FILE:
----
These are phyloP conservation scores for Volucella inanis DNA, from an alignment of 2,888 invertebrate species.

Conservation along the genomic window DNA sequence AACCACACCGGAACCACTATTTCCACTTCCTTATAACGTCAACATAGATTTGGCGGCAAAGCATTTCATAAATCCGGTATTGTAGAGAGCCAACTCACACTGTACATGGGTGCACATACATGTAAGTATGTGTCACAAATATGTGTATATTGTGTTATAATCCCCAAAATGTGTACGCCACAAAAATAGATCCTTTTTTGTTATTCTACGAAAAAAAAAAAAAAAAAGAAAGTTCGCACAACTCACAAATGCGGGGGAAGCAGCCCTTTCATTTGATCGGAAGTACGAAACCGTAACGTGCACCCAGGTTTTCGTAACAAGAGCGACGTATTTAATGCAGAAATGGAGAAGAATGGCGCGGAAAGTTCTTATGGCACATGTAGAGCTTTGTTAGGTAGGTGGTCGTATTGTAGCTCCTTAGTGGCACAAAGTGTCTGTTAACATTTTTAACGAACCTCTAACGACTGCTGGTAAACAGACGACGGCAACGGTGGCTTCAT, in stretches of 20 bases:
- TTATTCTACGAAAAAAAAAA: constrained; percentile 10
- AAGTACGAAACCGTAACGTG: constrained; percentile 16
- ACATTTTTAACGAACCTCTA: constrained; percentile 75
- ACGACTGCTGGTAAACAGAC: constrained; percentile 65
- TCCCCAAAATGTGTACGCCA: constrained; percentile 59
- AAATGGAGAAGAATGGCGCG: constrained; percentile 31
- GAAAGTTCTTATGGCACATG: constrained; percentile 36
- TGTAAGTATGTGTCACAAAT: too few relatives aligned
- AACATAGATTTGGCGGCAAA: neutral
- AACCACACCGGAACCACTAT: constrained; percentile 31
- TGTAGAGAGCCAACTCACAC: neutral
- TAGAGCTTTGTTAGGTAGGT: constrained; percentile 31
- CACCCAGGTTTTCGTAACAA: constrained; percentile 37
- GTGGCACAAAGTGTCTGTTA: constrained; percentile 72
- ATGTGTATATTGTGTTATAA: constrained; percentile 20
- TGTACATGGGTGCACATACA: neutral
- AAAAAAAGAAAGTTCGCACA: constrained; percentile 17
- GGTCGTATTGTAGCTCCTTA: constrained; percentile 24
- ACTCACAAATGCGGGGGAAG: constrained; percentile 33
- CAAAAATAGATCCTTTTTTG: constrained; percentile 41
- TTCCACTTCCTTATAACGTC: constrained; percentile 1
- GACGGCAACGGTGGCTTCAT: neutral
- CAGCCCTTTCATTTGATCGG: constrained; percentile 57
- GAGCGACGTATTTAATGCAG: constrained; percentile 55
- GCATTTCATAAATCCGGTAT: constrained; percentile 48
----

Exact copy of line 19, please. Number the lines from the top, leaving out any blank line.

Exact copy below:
- AAAAAAAGAAAGTTCGCACA: constrained; percentile 17